Women and children who immigrate to the United States are often left without access to the same resources as natural born citizens. This scenario is especially true when faced with legal and domestic issues that could threaten a family's safety. However, you should not be afraid to speak up if you are in a difficult situation at home.
If you or your parents immigrated to the United States, chances are you left behind close family members in your country of origin. While phone calls and video chats are a great way to keep in touch, most people ultimately try to bring their loved one to join them in the United States as a permanent resident or citizen.
If you are applying for a family-based visa, it can be an intimidating experience. Whether you are asking for a fiancé or marriage visa, the process involves an extensive application process as well as a biometric interview. To add to this exhausting application process, there is the visa interview. This may cause you a lot of stress, as the United States government is essentially asking you to prove that your relationship to your loved one is genuine.
If you are a lawful permanent resident (commonly called a green card holder), you may be able to help your relatives become permanent residents, too. This would allow them to come to the U.S. and begin living and working here legally.
Every parent wishes their child well when venturing out into the world. Whether to a college or career, each individual looking to better themselves and likely their community should be awarded the same benefits. However, in Georgia many college-bound students are being hit with higher out-of-state tuition because they were brought here illegally by their parents.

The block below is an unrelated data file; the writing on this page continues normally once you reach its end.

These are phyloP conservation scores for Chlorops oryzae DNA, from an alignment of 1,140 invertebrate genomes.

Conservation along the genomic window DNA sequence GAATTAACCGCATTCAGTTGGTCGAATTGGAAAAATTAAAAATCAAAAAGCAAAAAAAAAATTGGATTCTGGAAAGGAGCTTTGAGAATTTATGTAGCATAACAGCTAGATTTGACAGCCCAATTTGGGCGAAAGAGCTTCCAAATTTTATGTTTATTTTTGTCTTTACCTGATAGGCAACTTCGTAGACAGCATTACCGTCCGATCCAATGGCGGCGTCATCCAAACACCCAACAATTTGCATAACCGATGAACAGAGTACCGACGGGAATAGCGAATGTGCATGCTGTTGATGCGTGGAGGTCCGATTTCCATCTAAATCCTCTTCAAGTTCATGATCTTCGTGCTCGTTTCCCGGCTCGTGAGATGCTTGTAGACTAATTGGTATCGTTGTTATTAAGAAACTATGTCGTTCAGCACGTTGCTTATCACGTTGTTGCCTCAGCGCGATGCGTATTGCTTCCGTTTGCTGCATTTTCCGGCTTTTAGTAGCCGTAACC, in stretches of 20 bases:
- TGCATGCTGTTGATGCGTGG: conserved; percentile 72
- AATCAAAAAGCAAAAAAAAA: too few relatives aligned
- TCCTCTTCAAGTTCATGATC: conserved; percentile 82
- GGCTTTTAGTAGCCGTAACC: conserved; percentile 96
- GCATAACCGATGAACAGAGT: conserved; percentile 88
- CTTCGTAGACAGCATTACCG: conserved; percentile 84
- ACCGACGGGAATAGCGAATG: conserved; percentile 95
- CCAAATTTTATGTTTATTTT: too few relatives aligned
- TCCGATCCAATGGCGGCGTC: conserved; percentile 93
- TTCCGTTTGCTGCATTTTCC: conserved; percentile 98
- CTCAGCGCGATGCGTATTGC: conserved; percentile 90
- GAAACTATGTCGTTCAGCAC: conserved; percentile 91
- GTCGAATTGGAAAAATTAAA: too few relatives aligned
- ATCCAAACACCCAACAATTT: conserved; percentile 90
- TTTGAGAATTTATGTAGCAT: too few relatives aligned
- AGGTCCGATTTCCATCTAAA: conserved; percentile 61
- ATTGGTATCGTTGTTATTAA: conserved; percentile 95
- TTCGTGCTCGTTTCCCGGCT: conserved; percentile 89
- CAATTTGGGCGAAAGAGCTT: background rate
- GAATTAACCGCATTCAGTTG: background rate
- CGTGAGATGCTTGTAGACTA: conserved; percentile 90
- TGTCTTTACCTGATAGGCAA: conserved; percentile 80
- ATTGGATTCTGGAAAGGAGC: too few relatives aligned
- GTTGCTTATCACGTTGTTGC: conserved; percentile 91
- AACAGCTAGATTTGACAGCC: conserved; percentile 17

Gaining legal residency in the United States has been the dream of many immigrants over the history of this nation. However, actually obtaining it from the Immigration and Naturalization Service has become more difficult as time has passed, even for families who have been in Georgia for years.
While some weddings may take over a year to plan, Georgia residents who want to marry someone from another country are on a 90-day timeline. Unlike those with Green Cards, foreign visa rules are different during the marital process.
A recent series of executive orders has substantially changed certain aspects of the process of deportation from Georgia and around the country. These executive orders, announced by President Obama on Nov. 20, 2014, are expected to be substantially implemented by the affected agencies during the year 2015.